A 35-year-old woman was transferred to the emergency room with acute onset chest pain radiating to the neck. She was a teacher of mathematics and her symptoms initially developed during a lecture. She had no past medical history of collagen tissue disease or blunt trauma to the chest, was not on any medication and had a family history of hypercholesterolemia. She reported no autoimmune disease, was not pregnant or in the early post-partum period, nor did she take an oral contraceptive pill or report any history of drug abuse. She was also not menstruating at time of admission. Risk factors for coronary artery disease were not found. At presentation, her blood pressure was 116/70 mm Hg and her heart rate was 75 beats/min. Her physical examination results were within normal limits without murmurs, rubs or gallops. There were no manifestations of connective tissue disease and the hematologic, renal parameters were normal. The initial electrocardiogram showed nonspecific T wave inversion in leads III, aVF (Fig. 1) and the initial chest X-ray was normal without cardiomegaly or pulmonary edema. Cardiac enzymes were elevated with initial serum troponin T of 0.07 mcg/L (normal <0.014 mcg/L), creatinine kinase (CK) of 138 U/L (normal <215 U/L) and CK-MB of 8.49 mcg/L (normal <3.77 mcg/L). The total cholesterol, triglyceride, high density lipoprotein-cholesterol and low density lipoprotein-cholesterol results were 162 mg/dL (139-230 mg/dL), 33 mg/dL (48-177 mg/dL), 64 mg/dL (40-81 mg/dL) and 106 mg/dL (64-160 mg/dL), respectively. Transthoracic echocardiography demonstrated normal left ventricular systolic function, with an ejection fraction of 73% and no regional wall motion abnormalities. We performed coronary angiography under suspicion of myocardial infarction. The right coronary artery (RCA) and left circumflex artery images were normal, but there was diffuse stenotic lesion of the mid left anterior descending artery (LAD) with up to 80% luminal narrowing. The lesion slightly improved after intracoronary injection of nitroglycerine (Fig. 2). To evaluate the etiology of the stenotic lesion, in terms of spasm, atherosclerosis or other cause, intravascular ultrasound (IVUS, Boston scientific Co., CA, USA) was performed. IVUS showed an isolated dissection flap composed of all of the intima and media, including the internal elastic lamina and external elastic lamina, compressed by hematoma in the false lumen at the bifurcation edge of the mid LAD and diagonal branch. The dissection entry tear site to the false lumen was not detected on angiogram. Furthermore, this site was not clearly detected even on IVUS, and there was no communication between the false and true lumen (Fig. 3A1-A4). Atherosclerotic change was not detected in this vessel (LAD) on the IVUS. 3.0×28 and 2.5×23 mm sized two Xience Prime stents (Abbott Vascular, Santa Clara, CA, USA) were deployed over the dissection from the distal portion of the mid LAD for preventing any subsequent propagation of the dissection. Subsequent angiography revealed no residual stenosis without secondary dissection and restoration of Thrombolysis in Myocardial Infarction (TIMI) grade 3 flow (Fig. 3B). Subsequent IVUS demonstrated a fully covered dissection lesion (Fig. 3B1-B4).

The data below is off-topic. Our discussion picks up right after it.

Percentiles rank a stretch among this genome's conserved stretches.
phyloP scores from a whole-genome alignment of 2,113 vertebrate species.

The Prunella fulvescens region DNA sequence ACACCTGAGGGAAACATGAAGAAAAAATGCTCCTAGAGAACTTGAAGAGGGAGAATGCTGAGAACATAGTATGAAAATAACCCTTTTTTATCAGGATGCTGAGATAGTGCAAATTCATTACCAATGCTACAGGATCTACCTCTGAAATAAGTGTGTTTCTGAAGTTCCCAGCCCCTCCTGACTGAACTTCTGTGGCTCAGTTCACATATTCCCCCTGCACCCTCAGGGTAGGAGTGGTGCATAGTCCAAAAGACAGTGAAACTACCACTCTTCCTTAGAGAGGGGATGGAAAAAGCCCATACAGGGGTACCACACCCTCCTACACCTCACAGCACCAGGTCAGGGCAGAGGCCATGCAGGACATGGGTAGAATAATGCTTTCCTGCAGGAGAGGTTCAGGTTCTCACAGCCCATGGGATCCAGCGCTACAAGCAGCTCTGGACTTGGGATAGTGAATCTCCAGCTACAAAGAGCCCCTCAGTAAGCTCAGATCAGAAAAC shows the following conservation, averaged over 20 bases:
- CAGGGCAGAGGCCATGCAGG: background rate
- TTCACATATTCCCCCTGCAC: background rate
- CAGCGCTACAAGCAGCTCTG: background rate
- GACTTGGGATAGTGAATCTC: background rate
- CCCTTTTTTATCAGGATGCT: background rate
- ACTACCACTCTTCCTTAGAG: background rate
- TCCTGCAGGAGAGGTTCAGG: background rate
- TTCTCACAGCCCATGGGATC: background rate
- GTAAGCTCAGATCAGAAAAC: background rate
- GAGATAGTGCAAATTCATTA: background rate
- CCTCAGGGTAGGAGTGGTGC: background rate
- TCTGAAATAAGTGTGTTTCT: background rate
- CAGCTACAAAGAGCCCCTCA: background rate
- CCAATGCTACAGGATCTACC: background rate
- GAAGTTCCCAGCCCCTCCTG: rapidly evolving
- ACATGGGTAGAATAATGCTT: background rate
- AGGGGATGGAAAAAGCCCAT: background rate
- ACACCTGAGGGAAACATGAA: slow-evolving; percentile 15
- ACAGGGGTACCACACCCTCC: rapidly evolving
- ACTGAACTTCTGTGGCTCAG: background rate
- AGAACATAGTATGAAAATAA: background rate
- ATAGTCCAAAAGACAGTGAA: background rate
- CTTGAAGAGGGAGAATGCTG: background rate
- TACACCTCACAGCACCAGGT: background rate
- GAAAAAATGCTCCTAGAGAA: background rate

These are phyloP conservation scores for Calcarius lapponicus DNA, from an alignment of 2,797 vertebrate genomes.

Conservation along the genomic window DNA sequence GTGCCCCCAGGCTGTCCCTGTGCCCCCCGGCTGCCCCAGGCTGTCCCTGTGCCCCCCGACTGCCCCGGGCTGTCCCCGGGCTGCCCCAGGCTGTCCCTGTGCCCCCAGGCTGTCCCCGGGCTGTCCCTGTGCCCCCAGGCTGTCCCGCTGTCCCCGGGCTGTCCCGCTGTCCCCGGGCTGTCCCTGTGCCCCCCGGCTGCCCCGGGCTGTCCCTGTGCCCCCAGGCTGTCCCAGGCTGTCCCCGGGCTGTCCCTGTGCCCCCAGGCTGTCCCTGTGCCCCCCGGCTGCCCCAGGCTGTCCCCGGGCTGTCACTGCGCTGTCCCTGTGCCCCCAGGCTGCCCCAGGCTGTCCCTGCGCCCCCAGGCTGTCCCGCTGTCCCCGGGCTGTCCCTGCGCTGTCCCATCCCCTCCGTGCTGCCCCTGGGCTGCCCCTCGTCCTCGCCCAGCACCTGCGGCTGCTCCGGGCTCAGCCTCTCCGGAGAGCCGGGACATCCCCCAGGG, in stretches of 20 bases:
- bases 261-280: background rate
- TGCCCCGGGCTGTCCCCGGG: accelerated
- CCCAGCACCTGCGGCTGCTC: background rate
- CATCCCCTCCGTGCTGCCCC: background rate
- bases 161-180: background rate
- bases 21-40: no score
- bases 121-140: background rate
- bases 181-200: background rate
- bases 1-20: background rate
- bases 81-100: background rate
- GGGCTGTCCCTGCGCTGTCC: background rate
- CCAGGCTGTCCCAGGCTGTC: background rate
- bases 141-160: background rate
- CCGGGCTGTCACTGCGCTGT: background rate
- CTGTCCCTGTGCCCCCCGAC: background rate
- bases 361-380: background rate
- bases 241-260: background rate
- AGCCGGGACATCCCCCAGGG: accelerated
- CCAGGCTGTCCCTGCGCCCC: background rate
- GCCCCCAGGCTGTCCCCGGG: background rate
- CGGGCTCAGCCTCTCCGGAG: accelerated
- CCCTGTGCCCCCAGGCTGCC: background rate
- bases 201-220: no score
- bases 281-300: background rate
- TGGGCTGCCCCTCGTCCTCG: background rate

The patient had a favorable clinical course and was discharged on aspirin, clopidogrel, beta blocker and statin. She remained asymptomatic without any complications at six month follow-up.


Spontaneous coronary artery dissection is characterized by the presence of hematoma or thrombus in the false lumen, usually in the outer third of the vessel media, and it can occur primarily or secondarily.5), 6) SCAD results in separation of the layers of the coronary arterial wall leading to intramural hematoma into the false lumen, which compression the true lumen and restricts coronary blood flow, leading to coronary ischemia or infarction.6) The first case of angiographic diagnosis was reported almost 50 years after the first description by Pretty2) and PCI and surgical bypass were first reported in the mid-1980s.7)

The mechanism underlying coronary dissection in atheromatous lesion is explained by the increased density of the vasa vasorum and elevated shear stress leading to rupture of the intima, thereby forming a subintimal hematoma and finally resulting in a dissection.8), 9) However, the pathophysiology of SCAD is not well established. The probable mechanisms associated with SCAD have been reported so that patients can be separated into three different pathophysiologic groups according to their condition: 1) the non-atherosclerotic, peripartum period group; 2) the atherosclerotic group and 3) the idiopathic or heterogeneous group in which the following other conditions are present: connective tissue disorders (Marfan syndrome, Ehlers-Danlos syndrome, polyarteritis nodosa and systemic lupus erythematous); medication (such as an oral contraceptive, 5 FU, fenfluramine, cyclosporine); cocaine use; hypertension and cystic medial necrosis; variant angina and physical exercise.10) The most common conditions related to SCAD are coronary atherosclerosis and conditions associated with the peripartum period. In the atherosclerotic group, atherosclerotic plaque inflammation and rupture may induce disruption of the intimal-medial junction, leading to an intimal flap and subsequent intramural hematoma formation.10), 11) In contrast, peripartum dissection is not related with atherosclerotic plaque. It has been reported that eosinophils infiltrate the uterus and serum collagenase levels increase during labor and the peripartum period. Eosinophilic infiltration in the coronary artery adventitia breaks down the medial-adventitial layer, leading to coronary artery dissection.3), 9), 12) In the case presented herein, the patient was most likely in the idiopathic group because she did not have atherosclerotic risk factors and was not in the peripartum period, but may have had a strenuous status at time of onset due to her profession. The IVUS findings indicated that the dissection in this case developed in the subadventitia, and there was no communication between the true and false lumen. We could not find any evidence of connective tissue disorder or history of drug abuse. The patient was also not in the menstruation period.